The percentage detection was maximum in the age group between 1 and 5 years and >1 year (29.51% and 57.27%, respectively), followed by the age group <1 year (10.42%) [Table 3].
Table 3: The age-wise contribution toward positive case detection by cartridge-based nucleic acid amplification tests

Click here to view


The overall percentage detection was minimum in the age group below 6 months (2.78%).

Gastric lavage contributed to 8.35% of the total positive detection.

CSF contributed to almost 2.37% of the entire positives detected, with around 13.79% RIF resistance among the CBNAAT-CSF positives.

Geographical distribution

The MTB cases from gastric aspirate/ Lavage were detected mainly in the overcrowded area. Some sporadic cases of MDR TB were also found which is epidemiologically a threat to the community.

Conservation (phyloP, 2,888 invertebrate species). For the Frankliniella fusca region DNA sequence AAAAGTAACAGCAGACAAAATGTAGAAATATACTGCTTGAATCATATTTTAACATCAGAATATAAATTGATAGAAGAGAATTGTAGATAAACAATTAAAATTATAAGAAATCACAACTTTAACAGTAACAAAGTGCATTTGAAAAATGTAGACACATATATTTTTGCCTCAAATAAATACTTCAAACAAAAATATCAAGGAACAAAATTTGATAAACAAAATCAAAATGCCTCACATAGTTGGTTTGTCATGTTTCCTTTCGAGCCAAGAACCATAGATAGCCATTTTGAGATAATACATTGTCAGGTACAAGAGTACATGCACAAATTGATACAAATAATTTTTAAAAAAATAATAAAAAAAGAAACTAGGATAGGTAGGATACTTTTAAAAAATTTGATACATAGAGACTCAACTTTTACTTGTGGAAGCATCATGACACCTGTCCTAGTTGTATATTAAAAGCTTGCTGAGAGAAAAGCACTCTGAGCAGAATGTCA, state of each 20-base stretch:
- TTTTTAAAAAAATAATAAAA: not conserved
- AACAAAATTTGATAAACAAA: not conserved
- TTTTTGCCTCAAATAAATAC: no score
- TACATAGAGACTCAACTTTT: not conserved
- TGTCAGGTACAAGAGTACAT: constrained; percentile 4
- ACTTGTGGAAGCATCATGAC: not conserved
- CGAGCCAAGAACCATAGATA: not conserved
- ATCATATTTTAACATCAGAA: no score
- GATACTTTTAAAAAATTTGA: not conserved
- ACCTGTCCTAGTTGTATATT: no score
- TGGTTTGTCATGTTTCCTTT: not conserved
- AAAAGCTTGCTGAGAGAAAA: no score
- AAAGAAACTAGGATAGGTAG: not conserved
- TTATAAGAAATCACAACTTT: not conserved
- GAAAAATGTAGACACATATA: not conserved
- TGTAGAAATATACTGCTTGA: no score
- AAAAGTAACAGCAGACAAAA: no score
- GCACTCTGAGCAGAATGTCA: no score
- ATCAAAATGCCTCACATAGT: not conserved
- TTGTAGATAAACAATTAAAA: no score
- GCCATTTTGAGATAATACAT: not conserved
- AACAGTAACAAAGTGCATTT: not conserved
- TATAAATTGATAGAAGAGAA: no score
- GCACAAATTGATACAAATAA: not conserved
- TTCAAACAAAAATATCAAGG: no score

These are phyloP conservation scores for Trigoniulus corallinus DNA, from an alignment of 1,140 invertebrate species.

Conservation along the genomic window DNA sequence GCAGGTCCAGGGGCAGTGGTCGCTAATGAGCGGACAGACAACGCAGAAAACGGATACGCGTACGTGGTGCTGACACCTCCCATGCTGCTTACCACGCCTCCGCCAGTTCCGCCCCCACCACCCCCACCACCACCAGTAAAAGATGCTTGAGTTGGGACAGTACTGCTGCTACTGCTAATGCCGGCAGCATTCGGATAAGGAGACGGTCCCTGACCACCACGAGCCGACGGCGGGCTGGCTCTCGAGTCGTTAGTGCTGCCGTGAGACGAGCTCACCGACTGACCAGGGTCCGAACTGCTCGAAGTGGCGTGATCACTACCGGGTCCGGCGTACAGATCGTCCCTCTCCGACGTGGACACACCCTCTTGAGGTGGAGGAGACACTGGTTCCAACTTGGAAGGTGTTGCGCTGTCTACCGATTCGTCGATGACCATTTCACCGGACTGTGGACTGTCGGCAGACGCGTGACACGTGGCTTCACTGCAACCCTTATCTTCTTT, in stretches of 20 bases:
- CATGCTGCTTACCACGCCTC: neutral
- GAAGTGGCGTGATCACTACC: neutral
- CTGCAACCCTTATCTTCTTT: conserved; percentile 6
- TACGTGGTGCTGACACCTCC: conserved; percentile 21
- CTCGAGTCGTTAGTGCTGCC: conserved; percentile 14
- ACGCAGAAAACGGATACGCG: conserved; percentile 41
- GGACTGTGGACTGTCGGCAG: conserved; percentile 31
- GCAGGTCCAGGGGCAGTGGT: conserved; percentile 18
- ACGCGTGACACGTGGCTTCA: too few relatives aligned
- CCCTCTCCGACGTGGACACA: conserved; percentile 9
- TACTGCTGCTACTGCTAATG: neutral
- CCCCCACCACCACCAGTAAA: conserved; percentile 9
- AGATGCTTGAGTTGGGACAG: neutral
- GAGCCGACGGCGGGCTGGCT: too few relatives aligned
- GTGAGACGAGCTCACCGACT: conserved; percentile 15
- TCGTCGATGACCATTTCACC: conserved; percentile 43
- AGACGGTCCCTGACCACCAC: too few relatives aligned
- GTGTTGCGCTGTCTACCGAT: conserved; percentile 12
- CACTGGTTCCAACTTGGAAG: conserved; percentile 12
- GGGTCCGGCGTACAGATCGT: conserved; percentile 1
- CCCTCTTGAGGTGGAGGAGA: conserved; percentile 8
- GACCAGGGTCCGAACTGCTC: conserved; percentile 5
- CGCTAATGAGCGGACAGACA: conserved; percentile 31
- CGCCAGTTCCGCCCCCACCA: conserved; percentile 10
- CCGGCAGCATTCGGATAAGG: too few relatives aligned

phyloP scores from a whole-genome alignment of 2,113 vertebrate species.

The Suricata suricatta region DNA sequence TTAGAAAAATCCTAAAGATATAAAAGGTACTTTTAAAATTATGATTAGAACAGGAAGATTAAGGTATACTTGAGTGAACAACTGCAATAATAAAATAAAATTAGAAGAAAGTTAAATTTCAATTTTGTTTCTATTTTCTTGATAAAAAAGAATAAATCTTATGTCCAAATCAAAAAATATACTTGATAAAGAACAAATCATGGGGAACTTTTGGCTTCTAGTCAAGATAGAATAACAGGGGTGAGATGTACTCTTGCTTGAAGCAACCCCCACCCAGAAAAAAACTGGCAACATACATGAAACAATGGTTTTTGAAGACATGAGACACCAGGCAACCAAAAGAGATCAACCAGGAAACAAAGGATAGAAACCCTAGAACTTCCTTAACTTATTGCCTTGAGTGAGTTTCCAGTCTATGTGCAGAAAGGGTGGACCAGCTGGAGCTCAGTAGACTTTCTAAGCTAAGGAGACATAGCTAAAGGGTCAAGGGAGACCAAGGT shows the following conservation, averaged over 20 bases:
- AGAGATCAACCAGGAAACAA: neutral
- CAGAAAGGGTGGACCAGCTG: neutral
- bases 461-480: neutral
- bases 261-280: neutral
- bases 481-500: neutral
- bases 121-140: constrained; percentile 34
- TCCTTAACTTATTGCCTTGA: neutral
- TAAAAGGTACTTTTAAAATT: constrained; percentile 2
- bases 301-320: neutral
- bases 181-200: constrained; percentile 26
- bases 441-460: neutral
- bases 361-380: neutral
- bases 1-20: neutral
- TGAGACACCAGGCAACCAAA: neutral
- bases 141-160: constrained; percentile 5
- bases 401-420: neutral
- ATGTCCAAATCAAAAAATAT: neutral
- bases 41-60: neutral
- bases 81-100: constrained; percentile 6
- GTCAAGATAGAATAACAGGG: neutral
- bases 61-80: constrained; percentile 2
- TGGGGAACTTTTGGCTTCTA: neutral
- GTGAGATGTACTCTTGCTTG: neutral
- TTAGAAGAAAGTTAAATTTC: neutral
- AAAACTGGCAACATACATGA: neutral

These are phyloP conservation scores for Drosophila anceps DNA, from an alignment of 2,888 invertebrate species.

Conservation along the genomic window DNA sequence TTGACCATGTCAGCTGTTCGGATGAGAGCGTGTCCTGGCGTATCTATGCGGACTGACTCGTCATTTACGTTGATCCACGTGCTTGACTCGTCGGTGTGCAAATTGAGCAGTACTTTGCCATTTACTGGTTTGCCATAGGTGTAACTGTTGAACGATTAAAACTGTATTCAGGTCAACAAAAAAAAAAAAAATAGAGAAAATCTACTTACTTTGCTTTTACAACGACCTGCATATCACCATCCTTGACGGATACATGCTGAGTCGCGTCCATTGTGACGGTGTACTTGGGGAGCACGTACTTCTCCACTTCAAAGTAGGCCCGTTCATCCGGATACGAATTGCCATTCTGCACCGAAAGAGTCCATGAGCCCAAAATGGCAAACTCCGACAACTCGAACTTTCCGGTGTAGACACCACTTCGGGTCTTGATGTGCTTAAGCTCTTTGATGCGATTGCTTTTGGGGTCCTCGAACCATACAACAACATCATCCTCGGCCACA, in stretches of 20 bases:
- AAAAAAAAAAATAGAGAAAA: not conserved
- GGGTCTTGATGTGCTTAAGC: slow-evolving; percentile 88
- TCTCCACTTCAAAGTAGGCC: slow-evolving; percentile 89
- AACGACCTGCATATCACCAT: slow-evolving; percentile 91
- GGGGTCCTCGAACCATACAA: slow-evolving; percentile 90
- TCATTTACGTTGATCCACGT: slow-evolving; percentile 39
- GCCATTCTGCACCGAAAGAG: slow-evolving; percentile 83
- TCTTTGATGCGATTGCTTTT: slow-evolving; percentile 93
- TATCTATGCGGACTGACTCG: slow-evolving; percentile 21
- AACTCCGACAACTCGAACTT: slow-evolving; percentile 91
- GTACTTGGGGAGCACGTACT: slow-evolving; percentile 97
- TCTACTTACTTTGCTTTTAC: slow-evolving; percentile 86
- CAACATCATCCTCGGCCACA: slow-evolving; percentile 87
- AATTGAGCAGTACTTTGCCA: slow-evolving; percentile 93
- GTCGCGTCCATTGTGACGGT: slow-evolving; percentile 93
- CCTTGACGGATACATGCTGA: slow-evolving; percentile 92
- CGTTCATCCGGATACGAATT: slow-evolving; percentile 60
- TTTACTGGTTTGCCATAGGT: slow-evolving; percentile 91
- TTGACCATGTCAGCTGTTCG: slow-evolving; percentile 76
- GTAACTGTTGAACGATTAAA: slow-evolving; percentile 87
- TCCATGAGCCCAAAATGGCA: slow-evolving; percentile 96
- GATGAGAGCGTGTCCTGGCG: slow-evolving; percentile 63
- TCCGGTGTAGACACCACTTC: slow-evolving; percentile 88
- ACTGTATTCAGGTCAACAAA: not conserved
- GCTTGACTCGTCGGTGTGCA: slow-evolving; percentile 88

Smear microscopy and cartridge-based nucleic acid amplification test positivity

On calculating odds ratio between the smear results and CBNAAT positivity, it was found that an odds ratio of >1 with CI 95% with P < 0.0001 shows higher detection[12] of MTB through CBNAAT in smear-positive cases than negative cases; however, the analytical sensitivity of CBNAAT and smear microscopy is 100 colony-forming unit (CFU)/ml[13] and 5000–10,000 CFU/ml,[14] respectively.

Based on the higher sensitivity and high-positive predictive value of CBNAAT, the positivity among the smear negative showed a substantial percentage. Among the smear Negative pulmonary samples it has been observed that 48 percent cases found to be positive by CBNAAT(15) and our study for gastric lavage/aspirate reflects about 6% through CBNAAT which were initially Smear Negative.[15]


  Discussion Top


Among the top ten causes of death worldwide, TB accounts for one of the most important factors; approximately, 1.2 million children became ill and 0.17 million died with it.[16] Five hundred children deaths due to TB and over three quarters of a million children fall ill with TB each year.[17]